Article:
Computer Crime Research Center


Cybercrime: virus activity

Date: July 05, 2005
Source: Computer Crime Research Center
By: complied by CCRC staff

Sophos, a world leader in protecting businesses against spam and viruses, has published a report revealing the top ten viruses and hoaxes causing problems for businesses around the world during the month of June 2005.

The report, compiled from Sophos's global network of monitoring stations, reveals that the family of Mytob variants have exploded into the chart, holding seven of the top ten positions and accounting for over 40% of the top ten threats reported to Sophos.

The top ten viruses in June 2005 were as follows: W32/Mytob-BE (12.6%), W32/Netsky-P (12.5%), W32/Mytob-AS (9.8%), W32/Mytob-EP (6.4%) and other modifications of Netsky, Mytob and Zafi.

"It seems that the more established virus families, such as Netsky and Zafi, are meeting their match," said Carole Theriault, security consultant at Sophos. "The Mytob-BE worm, in lead position this month, spreads via email and opens a backdoor on the infected computer, allowing unauthorised and remote users to access the PC's contents. It also attempts to block access to computer security websites, making it more difficult for the user to get information on disinfection."

"Considering the plethora of Mytob worms, it seems the authors seem intent on cracking the formula for a worm than can both bypass security measures and collate information," continued Theriault. "There is a lot of talk in the industry about mass-mailing worms dying off, but we are seeing no evidence of this. Although virus writers are looking at other routes into an organisation, such as the internet, they have certainly not given up on taking advantage of people opening unsolicited email attachments."

Sophos identified and protected against 1,434 new viruses in June. The total number of viruses Sophos now protects against is 106,218. Its research shows that 2.3%, or one in 43 emails, circulating during the month of June were viral - a decrease on the previous month.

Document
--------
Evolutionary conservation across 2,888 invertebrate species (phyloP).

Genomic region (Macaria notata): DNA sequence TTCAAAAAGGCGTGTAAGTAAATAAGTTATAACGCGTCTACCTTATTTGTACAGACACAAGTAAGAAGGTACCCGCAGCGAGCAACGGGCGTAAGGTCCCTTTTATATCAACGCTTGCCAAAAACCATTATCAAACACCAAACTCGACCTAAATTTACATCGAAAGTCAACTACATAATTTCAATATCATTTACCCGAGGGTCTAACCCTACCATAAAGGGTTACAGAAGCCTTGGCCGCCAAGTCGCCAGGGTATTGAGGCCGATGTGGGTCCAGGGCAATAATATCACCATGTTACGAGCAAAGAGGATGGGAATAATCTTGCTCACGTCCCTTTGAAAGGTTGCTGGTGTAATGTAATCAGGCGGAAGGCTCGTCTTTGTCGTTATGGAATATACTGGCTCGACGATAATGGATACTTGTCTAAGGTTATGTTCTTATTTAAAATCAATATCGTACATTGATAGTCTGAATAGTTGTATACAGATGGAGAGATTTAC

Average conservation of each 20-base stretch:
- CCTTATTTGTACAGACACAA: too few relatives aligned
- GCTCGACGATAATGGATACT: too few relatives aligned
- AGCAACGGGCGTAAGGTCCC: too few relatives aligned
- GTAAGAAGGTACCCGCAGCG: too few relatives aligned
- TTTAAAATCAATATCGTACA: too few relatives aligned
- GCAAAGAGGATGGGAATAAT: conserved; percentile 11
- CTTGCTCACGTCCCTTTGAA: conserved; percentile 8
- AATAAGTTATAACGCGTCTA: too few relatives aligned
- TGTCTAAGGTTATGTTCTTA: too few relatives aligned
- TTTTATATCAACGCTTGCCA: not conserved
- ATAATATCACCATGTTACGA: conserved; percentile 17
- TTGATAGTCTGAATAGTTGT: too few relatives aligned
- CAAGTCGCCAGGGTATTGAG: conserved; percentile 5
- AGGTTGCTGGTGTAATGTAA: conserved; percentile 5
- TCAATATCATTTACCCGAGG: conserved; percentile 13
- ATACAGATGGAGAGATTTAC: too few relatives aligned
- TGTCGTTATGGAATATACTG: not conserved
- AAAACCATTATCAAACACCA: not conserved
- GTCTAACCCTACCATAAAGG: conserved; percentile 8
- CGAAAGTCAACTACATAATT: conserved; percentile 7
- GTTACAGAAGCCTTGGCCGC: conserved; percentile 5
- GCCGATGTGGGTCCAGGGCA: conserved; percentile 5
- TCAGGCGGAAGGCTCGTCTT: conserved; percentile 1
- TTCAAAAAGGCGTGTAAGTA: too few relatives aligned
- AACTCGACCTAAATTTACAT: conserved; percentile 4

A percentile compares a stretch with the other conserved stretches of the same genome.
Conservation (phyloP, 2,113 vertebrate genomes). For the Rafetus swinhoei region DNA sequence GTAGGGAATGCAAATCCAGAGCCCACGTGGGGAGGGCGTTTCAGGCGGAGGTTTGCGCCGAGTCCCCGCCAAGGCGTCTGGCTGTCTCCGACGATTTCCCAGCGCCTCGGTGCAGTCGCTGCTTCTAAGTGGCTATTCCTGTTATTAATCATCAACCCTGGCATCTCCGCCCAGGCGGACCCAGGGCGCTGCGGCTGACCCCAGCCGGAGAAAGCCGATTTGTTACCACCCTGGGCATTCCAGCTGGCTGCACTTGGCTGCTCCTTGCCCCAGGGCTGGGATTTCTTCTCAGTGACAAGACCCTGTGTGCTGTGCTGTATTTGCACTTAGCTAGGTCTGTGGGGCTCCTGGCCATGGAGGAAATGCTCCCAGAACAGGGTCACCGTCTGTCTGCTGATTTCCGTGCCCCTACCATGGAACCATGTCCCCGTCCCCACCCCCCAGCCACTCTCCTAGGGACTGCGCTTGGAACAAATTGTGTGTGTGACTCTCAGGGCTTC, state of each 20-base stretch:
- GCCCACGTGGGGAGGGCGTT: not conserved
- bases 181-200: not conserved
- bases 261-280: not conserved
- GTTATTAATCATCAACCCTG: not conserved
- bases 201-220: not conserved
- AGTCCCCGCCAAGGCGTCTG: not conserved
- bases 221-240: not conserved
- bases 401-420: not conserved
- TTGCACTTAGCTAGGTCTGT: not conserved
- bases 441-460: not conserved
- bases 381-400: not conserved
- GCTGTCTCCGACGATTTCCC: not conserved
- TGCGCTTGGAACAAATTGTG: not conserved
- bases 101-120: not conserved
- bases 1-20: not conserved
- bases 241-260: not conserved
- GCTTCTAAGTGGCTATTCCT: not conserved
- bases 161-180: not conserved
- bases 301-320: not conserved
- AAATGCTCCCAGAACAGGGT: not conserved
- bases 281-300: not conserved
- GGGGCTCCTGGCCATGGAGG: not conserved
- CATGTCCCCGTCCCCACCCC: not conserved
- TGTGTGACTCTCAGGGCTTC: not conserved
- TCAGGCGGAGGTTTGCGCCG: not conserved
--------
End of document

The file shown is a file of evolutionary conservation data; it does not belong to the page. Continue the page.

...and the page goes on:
In order to minimise exposure to viruses, Sophos recommends that companies deploy a policy at their email gateway which blocks unwanted executable attachments from being sent into their organisation from the outside world. Companies should also run up-to-date anti-virus software, firewalls and install the latest security patches.

The top ten hoaxes reported to Sophos during June 2005 were as follows: Hotmail hoax (20.9%), Bonsai kitten (10.8%), Meninas da Playboy (10.0%), Jamie Bulger (6.5%), WTC Survivor (5.2%), Budweiser frogs screensaver (3.6%), A virtual card for you (3.5%), Bill Gates fortune (3.2%), Applebees Gift Certificate (2.9%), Press 9 (1.0%) and others.

"The Hotmail hoax continues to be the most prevalent, increasing this month to more than 20% of all reported hoaxes, " continued Theriault. "The best advice for hoaxes hasn't changed: avoid forwarding or responding to unsolicited emails. Instead, simply delete them to save your business's bandwidth from being gobbled up by this drivel."

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